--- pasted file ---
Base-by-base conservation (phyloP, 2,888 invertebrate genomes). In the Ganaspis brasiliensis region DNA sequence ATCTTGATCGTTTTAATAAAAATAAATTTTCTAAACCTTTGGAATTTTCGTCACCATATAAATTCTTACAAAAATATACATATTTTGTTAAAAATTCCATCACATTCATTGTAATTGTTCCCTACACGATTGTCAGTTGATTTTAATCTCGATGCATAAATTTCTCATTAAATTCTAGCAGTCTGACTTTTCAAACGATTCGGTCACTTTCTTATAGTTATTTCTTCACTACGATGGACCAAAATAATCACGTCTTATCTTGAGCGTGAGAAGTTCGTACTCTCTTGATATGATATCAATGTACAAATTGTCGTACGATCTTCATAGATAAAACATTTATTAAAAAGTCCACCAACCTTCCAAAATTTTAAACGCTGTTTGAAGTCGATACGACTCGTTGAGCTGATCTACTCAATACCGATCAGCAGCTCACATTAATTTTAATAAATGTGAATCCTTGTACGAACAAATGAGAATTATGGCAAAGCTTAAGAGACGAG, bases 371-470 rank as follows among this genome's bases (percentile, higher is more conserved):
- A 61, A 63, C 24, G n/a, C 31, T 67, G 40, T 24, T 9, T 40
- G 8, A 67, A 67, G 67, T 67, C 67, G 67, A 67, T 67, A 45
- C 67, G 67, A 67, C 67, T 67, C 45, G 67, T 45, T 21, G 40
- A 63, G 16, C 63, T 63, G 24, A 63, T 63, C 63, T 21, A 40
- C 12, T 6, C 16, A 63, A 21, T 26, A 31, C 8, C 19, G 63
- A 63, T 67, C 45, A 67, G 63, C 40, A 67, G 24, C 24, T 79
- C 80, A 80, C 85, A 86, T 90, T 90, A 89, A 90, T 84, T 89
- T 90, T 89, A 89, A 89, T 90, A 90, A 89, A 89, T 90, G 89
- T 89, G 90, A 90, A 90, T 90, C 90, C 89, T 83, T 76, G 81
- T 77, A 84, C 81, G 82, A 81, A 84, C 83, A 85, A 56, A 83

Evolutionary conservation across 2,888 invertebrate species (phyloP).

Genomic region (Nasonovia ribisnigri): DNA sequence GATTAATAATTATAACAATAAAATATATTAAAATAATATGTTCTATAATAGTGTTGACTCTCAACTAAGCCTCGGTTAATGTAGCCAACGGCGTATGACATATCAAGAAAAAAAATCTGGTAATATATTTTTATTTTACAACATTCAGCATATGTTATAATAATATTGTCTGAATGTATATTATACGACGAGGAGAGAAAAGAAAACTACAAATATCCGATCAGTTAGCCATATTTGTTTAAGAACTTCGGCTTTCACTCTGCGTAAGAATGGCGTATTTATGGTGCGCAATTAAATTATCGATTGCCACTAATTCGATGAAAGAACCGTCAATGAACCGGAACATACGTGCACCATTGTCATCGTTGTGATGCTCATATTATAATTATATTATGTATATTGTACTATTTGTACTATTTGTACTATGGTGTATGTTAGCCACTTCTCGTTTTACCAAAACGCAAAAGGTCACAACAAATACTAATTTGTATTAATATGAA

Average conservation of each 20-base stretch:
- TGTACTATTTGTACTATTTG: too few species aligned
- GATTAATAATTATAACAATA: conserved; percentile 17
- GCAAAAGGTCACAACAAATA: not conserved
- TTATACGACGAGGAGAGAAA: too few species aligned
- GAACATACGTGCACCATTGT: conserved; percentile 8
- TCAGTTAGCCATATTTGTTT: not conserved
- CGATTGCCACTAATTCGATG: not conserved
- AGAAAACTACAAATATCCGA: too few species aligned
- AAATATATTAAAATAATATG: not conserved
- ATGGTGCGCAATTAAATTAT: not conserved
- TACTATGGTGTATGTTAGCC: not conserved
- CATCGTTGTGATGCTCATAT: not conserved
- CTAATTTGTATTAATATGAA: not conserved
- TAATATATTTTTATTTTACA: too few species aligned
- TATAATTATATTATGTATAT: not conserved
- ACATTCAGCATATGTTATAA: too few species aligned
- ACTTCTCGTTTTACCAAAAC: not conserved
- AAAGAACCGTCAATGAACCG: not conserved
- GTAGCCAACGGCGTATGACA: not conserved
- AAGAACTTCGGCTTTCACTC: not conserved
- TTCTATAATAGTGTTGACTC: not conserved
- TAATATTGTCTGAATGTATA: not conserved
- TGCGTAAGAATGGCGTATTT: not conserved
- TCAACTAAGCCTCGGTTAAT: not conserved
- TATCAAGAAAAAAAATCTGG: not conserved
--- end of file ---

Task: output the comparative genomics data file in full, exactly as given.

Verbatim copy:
Base-by-base conservation (phyloP, 2,888 invertebrate genomes). In the Ganaspis brasiliensis region DNA sequence ATCTTGATCGTTTTAATAAAAATAAATTTTCTAAACCTTTGGAATTTTCGTCACCATATAAATTCTTACAAAAATATACATATTTTGTTAAAAATTCCATCACATTCATTGTAATTGTTCCCTACACGATTGTCAGTTGATTTTAATCTCGATGCATAAATTTCTCATTAAATTCTAGCAGTCTGACTTTTCAAACGATTCGGTCACTTTCTTATAGTTATTTCTTCACTACGATGGACCAAAATAATCACGTCTTATCTTGAGCGTGAGAAGTTCGTACTCTCTTGATATGATATCAATGTACAAATTGTCGTACGATCTTCATAGATAAAACATTTATTAAAAAGTCCACCAACCTTCCAAAATTTTAAACGCTGTTTGAAGTCGATACGACTCGTTGAGCTGATCTACTCAATACCGATCAGCAGCTCACATTAATTTTAATAAATGTGAATCCTTGTACGAACAAATGAGAATTATGGCAAAGCTTAAGAGACGAG, bases 371-470 rank as follows among this genome's bases (percentile, higher is more conserved):
- A 61, A 63, C 24, G n/a, C 31, T 67, G 40, T 24, T 9, T 40
- G 8, A 67, A 67, G 67, T 67, C 67, G 67, A 67, T 67, A 45
- C 67, G 67, A 67, C 67, T 67, C 45, G 67, T 45, T 21, G 40
- A 63, G 16, C 63, T 63, G 24, A 63, T 63, C 63, T 21, A 40
- C 12, T 6, C 16, A 63, A 21, T 26, A 31, C 8, C 19, G 63
- A 63, T 67, C 45, A 67, G 63, C 40, A 67, G 24, C 24, T 79
- C 80, A 80, C 85, A 86, T 90, T 90, A 89, A 90, T 84, T 89
- T 90, T 89, A 89, A 89, T 90, A 90, A 89, A 89, T 90, G 89
- T 89, G 90, A 90, A 90, T 90, C 90, C 89, T 83, T 76, G 81
- T 77, A 84, C 81, G 82, A 81, A 84, C 83, A 85, A 56, A 83

Evolutionary conservation across 2,888 invertebrate species (phyloP).

Genomic region (Nasonovia ribisnigri): DNA sequence GATTAATAATTATAACAATAAAATATATTAAAATAATATGTTCTATAATAGTGTTGACTCTCAACTAAGCCTCGGTTAATGTAGCCAACGGCGTATGACATATCAAGAAAAAAAATCTGGTAATATATTTTTATTTTACAACATTCAGCATATGTTATAATAATATTGTCTGAATGTATATTATACGACGAGGAGAGAAAAGAAAACTACAAATATCCGATCAGTTAGCCATATTTGTTTAAGAACTTCGGCTTTCACTCTGCGTAAGAATGGCGTATTTATGGTGCGCAATTAAATTATCGATTGCCACTAATTCGATGAAAGAACCGTCAATGAACCGGAACATACGTGCACCATTGTCATCGTTGTGATGCTCATATTATAATTATATTATGTATATTGTACTATTTGTACTATTTGTACTATGGTGTATGTTAGCCACTTCTCGTTTTACCAAAACGCAAAAGGTCACAACAAATACTAATTTGTATTAATATGAA

Average conservation of each 20-base stretch:
- TGTACTATTTGTACTATTTG: too few species aligned
- GATTAATAATTATAACAATA: conserved; percentile 17
- GCAAAAGGTCACAACAAATA: not conserved
- TTATACGACGAGGAGAGAAA: too few species aligned
- GAACATACGTGCACCATTGT: conserved; percentile 8
- TCAGTTAGCCATATTTGTTT: not conserved
- CGATTGCCACTAATTCGATG: not conserved
- AGAAAACTACAAATATCCGA: too few species aligned
- AAATATATTAAAATAATATG: not conserved
- ATGGTGCGCAATTAAATTAT: not conserved
- TACTATGGTGTATGTTAGCC: not conserved
- CATCGTTGTGATGCTCATAT: not conserved
- CTAATTTGTATTAATATGAA: not conserved
- TAATATATTTTTATTTTACA: too few species aligned
- TATAATTATATTATGTATAT: not conserved
- ACATTCAGCATATGTTATAA: too few species aligned
- ACTTCTCGTTTTACCAAAAC: not conserved
- AAAGAACCGTCAATGAACCG: not conserved
- GTAGCCAACGGCGTATGACA: not conserved
- AAGAACTTCGGCTTTCACTC: not conserved
- TTCTATAATAGTGTTGACTC: not conserved
- TAATATTGTCTGAATGTATA: not conserved
- TGCGTAAGAATGGCGTATTT: not conserved
- TCAACTAAGCCTCGGTTAAT: not conserved
- TATCAAGAAAAAAAATCTGG: not conserved